Imagine you are traveling the beautiful Icelandic countryside. You and your significant other have found the perfect place for a picture, and you both look stunning that day. But there is no one around to take it for you! You go for the selfie, but your arm just isn’t long enough to do justice to the landscape.
Introducing the Selfiebot! This robot is designed to track faces and take pictures of you and your friends, completely autonomously. The system allows the user to set a number of parameters specifying image properties, centering properties, and photo taking parameters. We used OpenCV running on a laptop computer for image processing and facial detection, and relayed scanning and centering commands to the robot via serial communication to the ATmega 1284 microcontroller.
Selfiebot – Your personal photo companion - [Link]
by Mark (Moonyoung) Lee & Kevin J. Wang:
What is seeing without feeling? The field of Virtual Reality has recently been gaining much attention, with the Oculus Rift and Google Cardboard paving the path of visualizing a world that is not physically there. But what if the virtual reality experience could be enhanced by incorporating tactile sensing? The Haptic Glove we developed accomplishes just that – without seeing the physical structure of the object, you will still be able to feel the presence of virtual objects.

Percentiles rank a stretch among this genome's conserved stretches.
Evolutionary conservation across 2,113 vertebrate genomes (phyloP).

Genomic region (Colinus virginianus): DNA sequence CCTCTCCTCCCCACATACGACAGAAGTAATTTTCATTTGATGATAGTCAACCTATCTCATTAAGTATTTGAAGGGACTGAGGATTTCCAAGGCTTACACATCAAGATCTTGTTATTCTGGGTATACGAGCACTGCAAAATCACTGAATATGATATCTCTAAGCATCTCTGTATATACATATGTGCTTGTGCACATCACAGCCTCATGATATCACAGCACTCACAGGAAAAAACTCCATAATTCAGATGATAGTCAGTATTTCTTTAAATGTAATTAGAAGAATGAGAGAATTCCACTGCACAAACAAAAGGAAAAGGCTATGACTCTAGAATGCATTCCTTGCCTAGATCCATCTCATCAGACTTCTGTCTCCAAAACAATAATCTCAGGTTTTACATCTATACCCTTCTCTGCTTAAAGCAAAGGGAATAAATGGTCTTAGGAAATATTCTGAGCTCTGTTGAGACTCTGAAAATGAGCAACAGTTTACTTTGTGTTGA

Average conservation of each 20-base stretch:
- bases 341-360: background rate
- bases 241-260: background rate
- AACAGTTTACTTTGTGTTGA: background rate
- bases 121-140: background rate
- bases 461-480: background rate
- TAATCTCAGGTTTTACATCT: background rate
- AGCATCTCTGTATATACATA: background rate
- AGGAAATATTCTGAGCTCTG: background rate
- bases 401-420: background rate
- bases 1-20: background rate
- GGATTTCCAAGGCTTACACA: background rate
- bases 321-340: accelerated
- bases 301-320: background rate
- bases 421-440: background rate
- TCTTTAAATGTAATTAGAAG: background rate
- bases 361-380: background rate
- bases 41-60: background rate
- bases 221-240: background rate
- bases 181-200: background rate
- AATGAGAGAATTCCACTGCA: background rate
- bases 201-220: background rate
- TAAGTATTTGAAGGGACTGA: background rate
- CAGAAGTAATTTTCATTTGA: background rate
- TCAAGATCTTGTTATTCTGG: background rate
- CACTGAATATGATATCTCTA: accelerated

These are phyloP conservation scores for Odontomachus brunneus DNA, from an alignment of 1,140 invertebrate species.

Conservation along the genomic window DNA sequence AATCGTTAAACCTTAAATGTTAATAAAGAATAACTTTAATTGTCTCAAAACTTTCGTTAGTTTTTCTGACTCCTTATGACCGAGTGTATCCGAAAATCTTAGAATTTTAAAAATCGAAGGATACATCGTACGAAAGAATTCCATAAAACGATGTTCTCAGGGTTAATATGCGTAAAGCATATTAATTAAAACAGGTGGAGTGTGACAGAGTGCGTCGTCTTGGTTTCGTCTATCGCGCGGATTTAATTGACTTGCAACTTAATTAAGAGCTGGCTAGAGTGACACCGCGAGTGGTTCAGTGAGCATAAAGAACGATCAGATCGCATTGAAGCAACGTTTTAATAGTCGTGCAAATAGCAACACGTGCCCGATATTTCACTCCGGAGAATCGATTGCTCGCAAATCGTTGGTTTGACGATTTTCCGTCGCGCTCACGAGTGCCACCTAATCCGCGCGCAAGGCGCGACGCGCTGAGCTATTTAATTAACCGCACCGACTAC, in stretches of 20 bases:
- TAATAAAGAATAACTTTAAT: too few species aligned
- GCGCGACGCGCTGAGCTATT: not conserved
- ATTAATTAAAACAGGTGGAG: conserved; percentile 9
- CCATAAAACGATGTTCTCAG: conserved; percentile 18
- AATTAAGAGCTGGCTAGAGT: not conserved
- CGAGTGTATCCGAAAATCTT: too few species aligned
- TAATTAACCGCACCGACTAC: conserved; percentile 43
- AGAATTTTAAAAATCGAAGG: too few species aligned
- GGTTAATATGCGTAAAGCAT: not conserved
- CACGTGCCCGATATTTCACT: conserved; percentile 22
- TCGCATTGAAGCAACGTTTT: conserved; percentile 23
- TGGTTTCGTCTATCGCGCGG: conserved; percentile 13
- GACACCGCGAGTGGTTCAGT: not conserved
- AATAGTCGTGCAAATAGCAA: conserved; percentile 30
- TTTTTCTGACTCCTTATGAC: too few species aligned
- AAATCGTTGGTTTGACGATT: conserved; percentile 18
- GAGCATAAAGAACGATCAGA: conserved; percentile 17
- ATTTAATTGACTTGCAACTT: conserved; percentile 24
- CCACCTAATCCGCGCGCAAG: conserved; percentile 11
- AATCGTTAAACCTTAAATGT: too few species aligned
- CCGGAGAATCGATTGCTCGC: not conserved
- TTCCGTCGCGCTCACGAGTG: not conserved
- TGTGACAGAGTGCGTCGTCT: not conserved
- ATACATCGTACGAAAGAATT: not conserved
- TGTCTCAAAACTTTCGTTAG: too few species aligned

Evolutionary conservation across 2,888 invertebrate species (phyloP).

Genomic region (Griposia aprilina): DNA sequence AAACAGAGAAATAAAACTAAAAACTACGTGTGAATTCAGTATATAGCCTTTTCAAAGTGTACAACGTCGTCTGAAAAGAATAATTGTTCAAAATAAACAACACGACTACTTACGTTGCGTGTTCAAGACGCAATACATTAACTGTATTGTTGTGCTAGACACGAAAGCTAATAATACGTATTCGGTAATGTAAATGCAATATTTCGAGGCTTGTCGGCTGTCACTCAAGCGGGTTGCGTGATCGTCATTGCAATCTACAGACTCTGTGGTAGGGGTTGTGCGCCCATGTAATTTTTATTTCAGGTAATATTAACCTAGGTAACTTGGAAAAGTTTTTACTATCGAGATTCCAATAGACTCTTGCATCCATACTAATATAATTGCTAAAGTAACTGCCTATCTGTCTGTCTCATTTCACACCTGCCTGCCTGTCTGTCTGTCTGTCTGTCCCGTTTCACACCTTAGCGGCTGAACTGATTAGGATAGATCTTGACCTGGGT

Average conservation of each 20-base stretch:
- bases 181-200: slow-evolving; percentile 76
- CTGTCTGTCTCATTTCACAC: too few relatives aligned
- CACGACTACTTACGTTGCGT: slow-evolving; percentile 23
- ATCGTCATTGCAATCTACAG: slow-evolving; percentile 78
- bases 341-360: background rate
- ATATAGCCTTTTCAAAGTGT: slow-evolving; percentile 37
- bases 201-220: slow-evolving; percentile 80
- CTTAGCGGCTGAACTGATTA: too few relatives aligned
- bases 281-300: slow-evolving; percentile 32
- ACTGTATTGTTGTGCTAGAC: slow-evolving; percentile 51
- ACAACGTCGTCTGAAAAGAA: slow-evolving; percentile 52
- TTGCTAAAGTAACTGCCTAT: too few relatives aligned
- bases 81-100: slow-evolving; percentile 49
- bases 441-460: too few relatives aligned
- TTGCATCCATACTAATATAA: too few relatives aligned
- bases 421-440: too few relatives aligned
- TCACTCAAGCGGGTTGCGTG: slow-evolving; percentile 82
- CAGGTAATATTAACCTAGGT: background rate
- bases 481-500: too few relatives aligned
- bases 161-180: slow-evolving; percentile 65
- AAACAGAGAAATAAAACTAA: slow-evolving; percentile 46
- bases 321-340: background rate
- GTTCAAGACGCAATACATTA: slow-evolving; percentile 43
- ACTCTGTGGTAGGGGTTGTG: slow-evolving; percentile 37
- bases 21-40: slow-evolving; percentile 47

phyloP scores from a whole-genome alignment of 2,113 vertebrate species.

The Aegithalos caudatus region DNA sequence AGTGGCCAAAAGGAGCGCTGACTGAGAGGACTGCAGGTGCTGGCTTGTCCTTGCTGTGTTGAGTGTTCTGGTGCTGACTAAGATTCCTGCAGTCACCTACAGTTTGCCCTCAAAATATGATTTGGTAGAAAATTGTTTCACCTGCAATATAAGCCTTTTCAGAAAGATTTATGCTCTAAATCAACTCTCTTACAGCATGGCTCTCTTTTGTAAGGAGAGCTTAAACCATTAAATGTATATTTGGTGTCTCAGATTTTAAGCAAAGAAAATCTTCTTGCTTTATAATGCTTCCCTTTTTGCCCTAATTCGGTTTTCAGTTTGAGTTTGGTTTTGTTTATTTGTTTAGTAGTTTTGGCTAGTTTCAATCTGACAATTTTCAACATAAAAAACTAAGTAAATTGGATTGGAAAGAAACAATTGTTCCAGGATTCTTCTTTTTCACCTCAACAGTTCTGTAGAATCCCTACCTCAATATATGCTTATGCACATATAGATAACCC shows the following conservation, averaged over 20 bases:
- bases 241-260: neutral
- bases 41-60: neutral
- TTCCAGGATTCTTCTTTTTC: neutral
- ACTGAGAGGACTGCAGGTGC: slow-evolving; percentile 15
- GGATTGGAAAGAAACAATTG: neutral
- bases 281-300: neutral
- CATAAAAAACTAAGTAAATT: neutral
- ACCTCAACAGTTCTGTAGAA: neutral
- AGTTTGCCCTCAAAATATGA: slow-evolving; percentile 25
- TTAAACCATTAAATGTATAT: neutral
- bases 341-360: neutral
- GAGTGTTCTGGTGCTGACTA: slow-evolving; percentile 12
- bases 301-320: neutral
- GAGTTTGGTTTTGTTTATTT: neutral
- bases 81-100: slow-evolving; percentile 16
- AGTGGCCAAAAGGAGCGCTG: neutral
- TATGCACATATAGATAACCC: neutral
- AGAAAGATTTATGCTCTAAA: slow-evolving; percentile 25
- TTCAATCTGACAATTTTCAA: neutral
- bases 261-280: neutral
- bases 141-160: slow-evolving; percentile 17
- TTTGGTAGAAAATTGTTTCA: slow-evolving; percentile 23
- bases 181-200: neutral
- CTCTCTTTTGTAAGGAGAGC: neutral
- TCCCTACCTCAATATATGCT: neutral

The goal of the project is to create an exoskeleton on the forearm arm that provides tactile perception for the user. The volume of the virtual object will be emulated based on the intensity of a light source that is placed inside a black box. Depending on the relative brightness of the source to the phototransistors that are mounted onto the exoskeleton, a distance between the user’s hand and the light source can be determined. By varying the brightness of the LED light source, the size of the virtual object will vary. To provide the tactile perception, servos mounted on the exoskeleton provides a pulling force, preventing the user’s fingers from reaching closer to the light source. In addition to the resistive force that act against the fingers’ movement, there are also flat surfaces at the tips of the exoskeleton that will flip up to make contact with the user’s fingers, which actually provides the sense of touching a real object.
Feeling the light in a whole new way - [Link]
Piccolo, a pocket-sized stand-alone CNC platform from DiatomStudio:
Using laser-cutting, off-the-shelf hardware and Arduino, you can make your own simple 3 axis robot. Attach a brush or pen to make a quick drawing robot, or extend Piccolo with sensors, custom toolheads, or by using multiple Piccolos together. Experiment with 2D or 3D digital fabrication at a small scale!
Piccolo, a pocket sized open source CNC-bot - [Link]
DIY enthusiasts can build their own smart car with simple kits like building blocks, controlled with Bluetooth 4.0 joystick or app.
With simple communication protocol, the car can achieve human-computer interaction.